• Strong elephant presence in Giribawa as it borders Thabbowa wildlife sanctuary
  • Aggressive interactions with elephants attempting to break fence and take farmer crops
  • Electric fence isn’t strong enough by itself (reparations take time)

Our Solution  

Our solution after consulting Wildlife experts, the farmers and the local authorities, was to provide a bio fence made of citrus saplings behind the electric fence (on the farmers side) that would support the electric fence and provide an additional income for the farmers once the saplings mature .  Citrus plants are a natural deterrent for elephants, as they dislike the smell of citrus plants, and they mask the smell of other crops to help prevent raiding from elephants. Agricultural consultant Suranga Vidanapathirana gave us advice on which plants to go for.

We have planted 3,000 citrus saplings (1,000 Orange saplings and 2,000 lime saplings) in a zigzag formation (pictures shown below) , which after 2-3 years will result in a fully grown bio-fence that would tackle the issue of HEC in the immediate area, providing protection for over 150 Families in the village, and the Elephants in the region as well. A special thanks to the volunteers from the Parabowa Organic Farmers Association and their chairman Rasika Premasiri who joined us in this project by providing their insights and actively helping the planting process.

Outcomes & Benefits Of The Planting Process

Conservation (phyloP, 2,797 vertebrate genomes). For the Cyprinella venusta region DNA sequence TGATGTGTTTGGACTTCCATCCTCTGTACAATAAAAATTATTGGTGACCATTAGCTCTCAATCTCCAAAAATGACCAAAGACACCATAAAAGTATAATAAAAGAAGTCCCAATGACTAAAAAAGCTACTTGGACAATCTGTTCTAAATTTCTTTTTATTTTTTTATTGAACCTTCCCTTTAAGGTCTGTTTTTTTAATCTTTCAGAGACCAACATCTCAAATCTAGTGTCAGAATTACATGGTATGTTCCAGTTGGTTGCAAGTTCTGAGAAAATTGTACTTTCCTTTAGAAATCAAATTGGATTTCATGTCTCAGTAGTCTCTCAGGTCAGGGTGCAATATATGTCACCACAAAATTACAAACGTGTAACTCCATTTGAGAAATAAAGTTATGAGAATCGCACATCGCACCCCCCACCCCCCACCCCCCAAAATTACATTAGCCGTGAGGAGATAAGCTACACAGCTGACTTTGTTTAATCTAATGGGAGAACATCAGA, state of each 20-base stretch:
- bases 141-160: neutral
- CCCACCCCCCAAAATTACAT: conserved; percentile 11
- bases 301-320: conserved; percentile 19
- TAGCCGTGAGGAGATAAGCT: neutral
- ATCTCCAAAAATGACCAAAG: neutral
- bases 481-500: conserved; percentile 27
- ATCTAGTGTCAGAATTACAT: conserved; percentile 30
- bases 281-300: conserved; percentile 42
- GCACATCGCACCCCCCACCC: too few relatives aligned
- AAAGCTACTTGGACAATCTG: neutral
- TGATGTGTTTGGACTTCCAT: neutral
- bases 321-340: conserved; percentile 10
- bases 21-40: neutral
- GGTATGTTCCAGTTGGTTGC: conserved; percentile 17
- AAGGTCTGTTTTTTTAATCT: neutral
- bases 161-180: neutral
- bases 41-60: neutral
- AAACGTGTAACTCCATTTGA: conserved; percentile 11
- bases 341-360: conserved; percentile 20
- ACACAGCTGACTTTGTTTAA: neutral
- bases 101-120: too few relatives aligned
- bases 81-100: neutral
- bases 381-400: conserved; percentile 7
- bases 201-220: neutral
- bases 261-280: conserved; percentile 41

• Farmers attitudes towards elephants are changing
  • Farmers are more cooperative as the bio-fence will require a group effort to monitor till it is mature as they can gain an additional income from the sale of orange and lime once the bio fence matures
  • Directly hiring a farmer family to water the plants for a year, providing additional income for them and improving their livelihood (watering is a difficult process as there are no pipes/ agro wells in the area, and all water has to be manually taken from the river and using a tractor, moved towards the bio-fence which is a labor intensive process)
  • This project would reduce the HEC in the area

Next Stage Of Project : Build A Stable Observation Tower

Observation towers are vital to keep a lookout from a higher vantage point for elephants and herds, the current towers (shown below) are built using wood by the farmers, and are used to keep a lookout at night for elephants, these structures are often unsafe, made using makeshift ladders which lead to a certain height, after which in some towers, the farmers have to climb using the tree branches to reach the top. They spend the night on these small towers, often with very little space for movement and sleep. Our next step is to build a stable observation tower using strong concrete materials and stable pillars with adequate space for the farmers to keep a lookout, with access to electricity and light.


A sincere and wholehearted thank you goes to Cha’s Organics (picture of Banner attached below) for funding this entire project, to help establish the first ever bio fence in the Giribawa region, without whom, none of this would be possible.